Urban Farm Project Development Support
Downtown Eastside Neighbourhood House (dtesnhouse.ca)
Urban agriculture, Right to food, Urban farm planning, Research and report
Related Course Concepts
Food justice, Food security, Asset based community development, Social class/income inequality, Indigenous food sovereignty
Downtown Eastside Neighbourhood House (dtesnhouse.ca)
Mission and Vision of Organization
To provide opportunities for residents to meaningfully engage with and contribute to their community in an equitable atmosphere of sharing and learning. The secular, grassroots Downtown Eastside Neighbourhood House (DTES NH) embraces people of all ancestries, genders, ages and descriptions; annually welcoming almost 9,000 DTES residents in a community where 70% of our neighbours have low‐incomes, 700 are homeless and 5,000 are under-housed. Our programming is community inspired and varied, a sampling of which has included a Chinese Elders Community Kitchen, Traditional Aboriginal Community Kitchen, Leadership Development, a Children’s Community Kitchen, Nutritional Outreach Activities (Mobile Smoothie Project and Banana Beat), The Healing Circle, Father’s for Thought, Table Talks project, Family Drop In: Families, Farming and Food, Community Drop-in and the production of a Right to Food Zine. Those who built the DTES NH put the Right to Food at the heart of our work, as nutritional vulnerability was a theme familiar to all. Our goal around the Right to Food is to reform the nutritional impact, quality, abundance and delivery of food in the DTES in consultation with residents, community food providers, non‐food community organizations, healthcare professionals, policy makers, growers/suppliers, food/beverage industry professionals and researchers.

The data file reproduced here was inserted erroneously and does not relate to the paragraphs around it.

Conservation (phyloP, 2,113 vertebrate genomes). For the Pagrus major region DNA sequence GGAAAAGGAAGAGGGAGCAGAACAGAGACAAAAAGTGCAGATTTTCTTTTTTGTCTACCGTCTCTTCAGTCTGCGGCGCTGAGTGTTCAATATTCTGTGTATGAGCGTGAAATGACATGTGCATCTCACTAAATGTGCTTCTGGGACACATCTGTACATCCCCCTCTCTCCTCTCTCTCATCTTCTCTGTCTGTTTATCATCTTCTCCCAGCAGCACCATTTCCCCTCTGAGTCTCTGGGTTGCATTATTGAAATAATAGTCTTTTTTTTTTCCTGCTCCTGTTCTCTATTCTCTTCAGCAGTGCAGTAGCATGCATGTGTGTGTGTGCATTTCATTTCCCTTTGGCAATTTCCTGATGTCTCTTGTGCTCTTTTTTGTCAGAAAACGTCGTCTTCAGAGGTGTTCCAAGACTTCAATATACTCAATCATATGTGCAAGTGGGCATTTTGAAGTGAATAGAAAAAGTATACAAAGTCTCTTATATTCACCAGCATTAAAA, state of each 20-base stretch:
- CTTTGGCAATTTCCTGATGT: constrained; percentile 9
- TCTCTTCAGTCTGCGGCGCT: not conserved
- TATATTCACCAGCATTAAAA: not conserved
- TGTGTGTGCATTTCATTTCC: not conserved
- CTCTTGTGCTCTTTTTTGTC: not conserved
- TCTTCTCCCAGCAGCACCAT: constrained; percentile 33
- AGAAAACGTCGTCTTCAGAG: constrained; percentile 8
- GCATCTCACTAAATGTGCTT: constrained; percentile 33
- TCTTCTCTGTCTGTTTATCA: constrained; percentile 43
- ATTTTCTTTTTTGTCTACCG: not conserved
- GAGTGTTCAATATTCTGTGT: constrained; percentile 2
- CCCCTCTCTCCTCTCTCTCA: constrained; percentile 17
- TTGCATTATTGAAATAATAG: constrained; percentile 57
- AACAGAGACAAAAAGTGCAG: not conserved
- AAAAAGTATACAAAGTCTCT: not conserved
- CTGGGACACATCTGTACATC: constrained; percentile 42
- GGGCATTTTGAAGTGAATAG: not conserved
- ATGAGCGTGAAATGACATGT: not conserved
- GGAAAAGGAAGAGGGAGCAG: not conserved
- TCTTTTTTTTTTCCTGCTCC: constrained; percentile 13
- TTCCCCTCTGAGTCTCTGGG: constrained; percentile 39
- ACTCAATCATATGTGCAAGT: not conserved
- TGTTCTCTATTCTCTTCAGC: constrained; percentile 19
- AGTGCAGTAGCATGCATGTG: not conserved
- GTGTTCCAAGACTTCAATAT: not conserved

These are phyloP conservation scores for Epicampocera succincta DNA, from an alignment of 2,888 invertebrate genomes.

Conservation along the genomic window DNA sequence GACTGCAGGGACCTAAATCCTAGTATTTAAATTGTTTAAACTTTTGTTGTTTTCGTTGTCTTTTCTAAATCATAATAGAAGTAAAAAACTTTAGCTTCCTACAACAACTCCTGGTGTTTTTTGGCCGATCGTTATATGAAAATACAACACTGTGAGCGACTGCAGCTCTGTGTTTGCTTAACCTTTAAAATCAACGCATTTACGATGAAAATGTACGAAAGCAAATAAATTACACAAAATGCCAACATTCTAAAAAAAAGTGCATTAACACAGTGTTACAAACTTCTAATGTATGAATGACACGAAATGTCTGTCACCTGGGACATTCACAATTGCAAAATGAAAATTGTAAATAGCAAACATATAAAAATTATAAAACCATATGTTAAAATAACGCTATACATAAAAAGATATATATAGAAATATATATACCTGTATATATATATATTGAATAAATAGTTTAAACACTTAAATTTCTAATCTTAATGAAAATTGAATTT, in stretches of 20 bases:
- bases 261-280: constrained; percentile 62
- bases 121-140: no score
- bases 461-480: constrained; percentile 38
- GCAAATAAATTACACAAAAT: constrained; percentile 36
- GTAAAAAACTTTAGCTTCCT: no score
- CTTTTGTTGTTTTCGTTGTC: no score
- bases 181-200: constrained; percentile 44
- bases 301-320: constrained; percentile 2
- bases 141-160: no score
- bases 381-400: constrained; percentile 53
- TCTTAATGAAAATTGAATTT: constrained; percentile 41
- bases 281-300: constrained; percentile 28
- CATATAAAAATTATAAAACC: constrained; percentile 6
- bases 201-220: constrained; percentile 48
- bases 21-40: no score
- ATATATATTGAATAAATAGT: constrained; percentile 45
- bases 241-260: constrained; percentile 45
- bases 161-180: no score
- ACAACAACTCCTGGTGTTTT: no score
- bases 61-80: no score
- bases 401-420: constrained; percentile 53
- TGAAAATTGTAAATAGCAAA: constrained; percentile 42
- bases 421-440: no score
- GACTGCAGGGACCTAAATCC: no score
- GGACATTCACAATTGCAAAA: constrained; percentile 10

Guiding Principles + Values
We know food to be a communicative instrument and hence use its offering as an instrument of community building. The average DTES resident lives with one or more serious health issues, has a compromised immune system and is under- housed. Coupled with extreme material poverty, the lack of adequate housing renders people incapable of providing themselves with adequate nutrition. Typical housing quarters provide one small room with no cooking facilities or storage for foodstuffs. Many of our neighbours live in Single Room Occupancy units (SROs). The average DTES diet consists of a of starch (in the form of white rice and pasta); copious amounts of tasteless coffee garnished with coffee whitener (an addictive petroleum by-product) and refined sugar; endless soup; day old pastries and donuts; dishes made with an alarming amount of taste enhancing chemical additives; and processed foods. These ‘foods’ do not support positive health outcomes for our neighbours, but remain omnipresent in our community. What is not found in the average DTES diet is local, seasonal, fresh produce; sweets which are healthy (eg dates and figs); dishes made without additives and refined sugars; homemade vinaigrettes; alternatives to dairy products; and generally speaking fresh, identifiable foods. These are the things that the Neighbourhood House works to make available for our neighbours. When one is materially poor, the first things lost are privacy and choice. Offering people a choice of the foods they ingest is a critical piece of the NH food philosophy. It’s a commonly held myth that those living in poverty don’t have nutritional knowledge or aspirations.